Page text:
I’m all for recycling. The good kind. Paper. Plastics. Just not the hate.
But what do we have with us in Atlanta?
It’s Vincent Chin with the names changed.
Soon Chung Park, 74, who worked at Gold spa.
Hyun Jung Grant, 51, the single mother who worked at Gold Spa to support herself and her two sons.
Suncha Kim, 69, a Gold Spa worker.
Yong Ae Yue, 63, a worker at the Aromatherapy Spa.
Xiaojie Tan, 49, the owner of Young’s Asian Massage.
Daoyou Feng, 44, an employee at Young’s Asian Massage.
Those six names strike the discordant history of the hateful treatment of Asian Americans in this country, from the Chinese Exclusion Act to today.
President Joe Biden recognized it. Suddenly, Biden has become one of the most pro-Asian American presidents the U.S. has seen since Reagan signed the bill giving Japanese Americans redress.
Think about that. Did either of the Bushes, Clinton, or even Obama do anything that addressed Asian American existential angst like Biden?
One thing for sure, the last president was the absolute worst. He slurred Asian Americans and made us targets.
In contrast, Biden has shined a light on us and made us visible.
He selected as vice president Kamala Harris, who is half South Asian of Indian descent.
As he began his presidency, Biden signed an unusual executive order making sure everyone in the country knew that the attacks on Asian Americans were wrong and “un-American.”
He came out strong for us in his first national television address a few weeks ago.
And then, after meeting with local AAPI leaders after last week’s shootings in Atlanta, Biden once again elevated our status simply by showing everyone he has our backs. His remarks are worth remembering because they put him on record, as he described the impact of Trump administration rhetoric on our community.
“It’s been a year of living in fear for their lives,” Biden said of all AAPIs in the country.
Hate and violence often hide in plain sight and often are met with silence. That’s been true throughout our history. and that has to change.
Because our silence is complicity. We cannot be complicit. We have to speak out. We have to act. For all the good the laws can do, we have to change our hearts.
Hate can have no safe harbor in America. It must stop. And it’s on all of us, all of us together, to make it stop.
Strong words, from no less than the president of the United States.
It’s enough to unite Asian Americans. Is our fear enough to unite a country?
Not with Republicans like Texas Congressman Chip Roy, who couldn’t find the empathy at last week’s Judiciary Subcommittee hearing to change his heart and join in condemning the murder of eight people in Atlanta, six of whom were Asian American women.
“My concern about the hearing is that it seems to want to venture into the policing of rhetoric,” said Roy, a Trump backer who was trying to defend the ex-president’s “China Virus” and “Kung Flu” remarks.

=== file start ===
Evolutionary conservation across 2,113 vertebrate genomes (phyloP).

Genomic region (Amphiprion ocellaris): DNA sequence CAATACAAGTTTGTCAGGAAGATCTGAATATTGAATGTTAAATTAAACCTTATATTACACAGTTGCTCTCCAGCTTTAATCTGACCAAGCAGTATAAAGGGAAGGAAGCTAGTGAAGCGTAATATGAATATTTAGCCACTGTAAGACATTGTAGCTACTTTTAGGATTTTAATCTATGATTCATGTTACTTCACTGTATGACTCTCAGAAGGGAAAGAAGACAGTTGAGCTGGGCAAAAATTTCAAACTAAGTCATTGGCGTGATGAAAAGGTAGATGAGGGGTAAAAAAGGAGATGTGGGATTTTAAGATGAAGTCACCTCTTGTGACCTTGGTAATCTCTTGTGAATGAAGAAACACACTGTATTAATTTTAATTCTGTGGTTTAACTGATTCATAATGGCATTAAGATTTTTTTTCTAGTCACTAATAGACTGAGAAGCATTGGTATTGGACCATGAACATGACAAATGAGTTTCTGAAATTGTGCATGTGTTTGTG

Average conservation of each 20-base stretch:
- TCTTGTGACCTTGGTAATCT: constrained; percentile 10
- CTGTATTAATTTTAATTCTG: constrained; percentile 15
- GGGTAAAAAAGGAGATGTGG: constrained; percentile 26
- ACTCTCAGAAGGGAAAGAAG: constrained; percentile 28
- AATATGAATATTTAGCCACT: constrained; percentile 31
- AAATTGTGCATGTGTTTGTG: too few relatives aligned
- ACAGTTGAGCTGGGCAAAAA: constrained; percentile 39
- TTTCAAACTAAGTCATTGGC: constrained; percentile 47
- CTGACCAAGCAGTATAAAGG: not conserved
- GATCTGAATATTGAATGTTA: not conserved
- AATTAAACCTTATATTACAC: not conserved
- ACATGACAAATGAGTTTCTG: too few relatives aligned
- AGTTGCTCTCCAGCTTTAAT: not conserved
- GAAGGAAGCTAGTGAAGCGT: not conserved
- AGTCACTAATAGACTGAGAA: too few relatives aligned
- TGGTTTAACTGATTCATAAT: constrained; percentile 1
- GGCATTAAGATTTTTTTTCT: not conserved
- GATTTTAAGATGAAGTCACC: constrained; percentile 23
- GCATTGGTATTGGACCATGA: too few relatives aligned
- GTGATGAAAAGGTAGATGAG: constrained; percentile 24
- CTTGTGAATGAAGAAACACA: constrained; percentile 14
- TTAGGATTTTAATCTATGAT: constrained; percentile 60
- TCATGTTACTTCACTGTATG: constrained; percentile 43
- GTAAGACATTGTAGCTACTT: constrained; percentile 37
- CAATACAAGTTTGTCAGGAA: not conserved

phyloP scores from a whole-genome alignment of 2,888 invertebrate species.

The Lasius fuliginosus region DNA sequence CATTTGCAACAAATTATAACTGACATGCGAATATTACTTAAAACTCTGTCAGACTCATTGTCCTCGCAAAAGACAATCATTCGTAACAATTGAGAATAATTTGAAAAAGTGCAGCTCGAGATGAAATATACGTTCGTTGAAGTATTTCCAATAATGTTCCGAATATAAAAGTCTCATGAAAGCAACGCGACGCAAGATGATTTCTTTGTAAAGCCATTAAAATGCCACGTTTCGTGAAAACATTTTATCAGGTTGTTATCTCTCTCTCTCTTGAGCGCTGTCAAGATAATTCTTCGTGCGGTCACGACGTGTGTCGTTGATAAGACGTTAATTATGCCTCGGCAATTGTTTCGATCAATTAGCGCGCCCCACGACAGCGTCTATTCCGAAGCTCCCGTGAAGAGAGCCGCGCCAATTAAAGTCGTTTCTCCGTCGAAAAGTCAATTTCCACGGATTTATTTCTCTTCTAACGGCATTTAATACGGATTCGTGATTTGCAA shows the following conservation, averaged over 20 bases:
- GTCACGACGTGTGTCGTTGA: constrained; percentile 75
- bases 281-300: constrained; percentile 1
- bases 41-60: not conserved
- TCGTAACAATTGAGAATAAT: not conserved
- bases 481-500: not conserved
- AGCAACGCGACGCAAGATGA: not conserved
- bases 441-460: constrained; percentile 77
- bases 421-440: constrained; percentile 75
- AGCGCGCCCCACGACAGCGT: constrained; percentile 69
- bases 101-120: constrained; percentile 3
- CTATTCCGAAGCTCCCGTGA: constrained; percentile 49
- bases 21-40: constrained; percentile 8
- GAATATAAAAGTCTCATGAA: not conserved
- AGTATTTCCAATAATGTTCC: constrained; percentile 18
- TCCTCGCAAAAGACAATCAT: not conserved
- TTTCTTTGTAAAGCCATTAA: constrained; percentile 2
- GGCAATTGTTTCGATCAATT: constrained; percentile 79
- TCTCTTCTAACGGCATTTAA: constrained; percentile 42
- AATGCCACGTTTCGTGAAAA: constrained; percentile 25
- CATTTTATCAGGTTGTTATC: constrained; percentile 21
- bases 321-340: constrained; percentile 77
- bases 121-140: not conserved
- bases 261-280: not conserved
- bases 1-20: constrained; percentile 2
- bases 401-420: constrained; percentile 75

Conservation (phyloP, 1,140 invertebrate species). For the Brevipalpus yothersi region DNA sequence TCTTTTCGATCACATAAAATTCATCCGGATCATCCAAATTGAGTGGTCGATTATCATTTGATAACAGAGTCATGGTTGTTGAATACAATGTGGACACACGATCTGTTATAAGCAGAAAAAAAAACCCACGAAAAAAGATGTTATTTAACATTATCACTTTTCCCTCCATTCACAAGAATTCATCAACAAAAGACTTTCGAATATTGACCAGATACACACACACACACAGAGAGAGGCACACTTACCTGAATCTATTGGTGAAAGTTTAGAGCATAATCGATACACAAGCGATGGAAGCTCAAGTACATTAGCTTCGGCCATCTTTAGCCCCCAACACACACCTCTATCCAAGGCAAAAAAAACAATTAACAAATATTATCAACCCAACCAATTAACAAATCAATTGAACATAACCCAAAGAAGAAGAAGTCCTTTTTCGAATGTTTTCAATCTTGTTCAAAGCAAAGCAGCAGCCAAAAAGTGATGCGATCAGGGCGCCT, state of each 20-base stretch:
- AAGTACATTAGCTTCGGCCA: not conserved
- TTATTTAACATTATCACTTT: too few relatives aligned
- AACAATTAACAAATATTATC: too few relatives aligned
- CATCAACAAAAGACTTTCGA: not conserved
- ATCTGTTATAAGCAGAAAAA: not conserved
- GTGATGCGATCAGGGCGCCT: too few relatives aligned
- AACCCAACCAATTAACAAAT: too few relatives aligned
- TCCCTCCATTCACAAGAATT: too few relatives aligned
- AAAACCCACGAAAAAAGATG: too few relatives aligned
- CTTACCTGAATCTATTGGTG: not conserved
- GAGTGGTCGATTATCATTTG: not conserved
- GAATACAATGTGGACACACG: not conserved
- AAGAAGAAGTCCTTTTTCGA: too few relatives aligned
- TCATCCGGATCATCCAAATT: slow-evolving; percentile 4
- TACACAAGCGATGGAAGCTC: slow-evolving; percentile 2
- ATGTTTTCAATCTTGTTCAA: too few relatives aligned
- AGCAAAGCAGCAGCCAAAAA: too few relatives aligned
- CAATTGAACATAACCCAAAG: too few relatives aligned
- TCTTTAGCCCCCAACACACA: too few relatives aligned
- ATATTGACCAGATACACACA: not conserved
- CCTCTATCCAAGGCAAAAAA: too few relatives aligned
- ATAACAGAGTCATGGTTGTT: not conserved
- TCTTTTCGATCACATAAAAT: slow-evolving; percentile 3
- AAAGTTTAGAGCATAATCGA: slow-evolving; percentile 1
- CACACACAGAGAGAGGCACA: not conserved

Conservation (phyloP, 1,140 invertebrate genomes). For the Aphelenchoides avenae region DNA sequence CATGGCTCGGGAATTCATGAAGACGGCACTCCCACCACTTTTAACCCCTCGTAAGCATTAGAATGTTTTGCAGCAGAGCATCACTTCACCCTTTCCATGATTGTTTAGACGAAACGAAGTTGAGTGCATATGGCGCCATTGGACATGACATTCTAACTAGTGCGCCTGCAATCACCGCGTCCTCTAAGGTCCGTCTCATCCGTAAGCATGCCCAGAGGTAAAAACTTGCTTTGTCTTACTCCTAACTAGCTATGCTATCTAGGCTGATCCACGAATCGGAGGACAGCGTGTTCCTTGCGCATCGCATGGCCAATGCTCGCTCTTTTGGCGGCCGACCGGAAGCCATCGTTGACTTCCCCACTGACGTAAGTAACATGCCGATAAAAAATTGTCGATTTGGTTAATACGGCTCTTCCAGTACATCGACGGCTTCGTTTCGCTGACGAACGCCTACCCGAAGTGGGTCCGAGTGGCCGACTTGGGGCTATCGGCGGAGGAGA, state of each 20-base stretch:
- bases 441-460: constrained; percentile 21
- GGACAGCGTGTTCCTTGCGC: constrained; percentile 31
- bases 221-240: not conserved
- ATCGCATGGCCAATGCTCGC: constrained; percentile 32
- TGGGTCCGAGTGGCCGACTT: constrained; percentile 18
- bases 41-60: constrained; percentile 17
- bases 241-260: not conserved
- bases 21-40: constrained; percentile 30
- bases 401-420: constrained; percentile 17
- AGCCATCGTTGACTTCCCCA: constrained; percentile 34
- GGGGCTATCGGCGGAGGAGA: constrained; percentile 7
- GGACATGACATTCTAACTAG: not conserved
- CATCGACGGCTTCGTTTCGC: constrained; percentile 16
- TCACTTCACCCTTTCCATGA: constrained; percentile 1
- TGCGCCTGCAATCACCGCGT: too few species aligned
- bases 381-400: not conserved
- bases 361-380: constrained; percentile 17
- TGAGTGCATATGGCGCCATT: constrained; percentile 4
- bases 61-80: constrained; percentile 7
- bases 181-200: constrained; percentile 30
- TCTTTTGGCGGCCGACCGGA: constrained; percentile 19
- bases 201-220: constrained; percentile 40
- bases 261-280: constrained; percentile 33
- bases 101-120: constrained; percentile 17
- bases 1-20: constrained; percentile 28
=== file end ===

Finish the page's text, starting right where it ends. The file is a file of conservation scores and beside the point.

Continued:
Asian American voters, a third of whom voted Republican for Trump, should remember this. The Republicans who remain hell-bent on defending Trump’s big lie–that he won the 2020 election–see “China Virus” as a matter of Trump’s free speech.
And what of the thousands of AAPIs victimized by his hateful turn of phrase?
Rep. Grace Meng (D-NY) let him have it.
“This hearing was to address the hurt and pain of our community, and to find solutions,” Meng said in a rare show of emotion and passion. “We will not let you take our voice away from us.”
That’s where we are today.
People are angry. And only the Democrats truly seem interested not just in stopping the hate, but in recognizing it.
This week, Meng and Sen. Mazie Hirono continue to campaign for their Covid Hate Crime Bill that would have the Justice Department conduct fast reviews of possible hate crime cases. This was thought up long before the shootings in Atlanta, but it would seem to be perfect timing. The bill also sets up an online reporting system in different Asian languages that would stop the undercounting of hate crimes and make it easy for AAPIs to report them.
Robert Aaron Long, 21, the Atlanta shooting suspect, has been charged with 8 counts of murder and one count of aggravated assault. Long has admitted to the shootings but told police he was just a religious man battling a sex addiction. The shootings, Long told police, weren’t racially motivated.
That’s what they all say.
Ronald Ebens, the Vincent Chin killer, said the same thing.
Ebens did get off without spending time in jail. Long is being held without bail while the police continue to investigate.
That does nothing for Asian Americans, still grief-stricken and angry. If hate crime enhancements aren’t forthcoming, it would definitely send Asian Americans a harsh message of our real value in this country.
It will also test the community’s strength. What will our response be then? Will others feel our pain, join us in alliance, and speak up in unison?
Or will we be left wondering how we get justice for the six Asian American women killed?
Soon Chung Park.
Hyun Jung Grant.
Yong Ae Yue.
They are our dead, the latest in the sad narrative of Asian Americans in this country since the 19th Century, an agonizing history of recycled hate.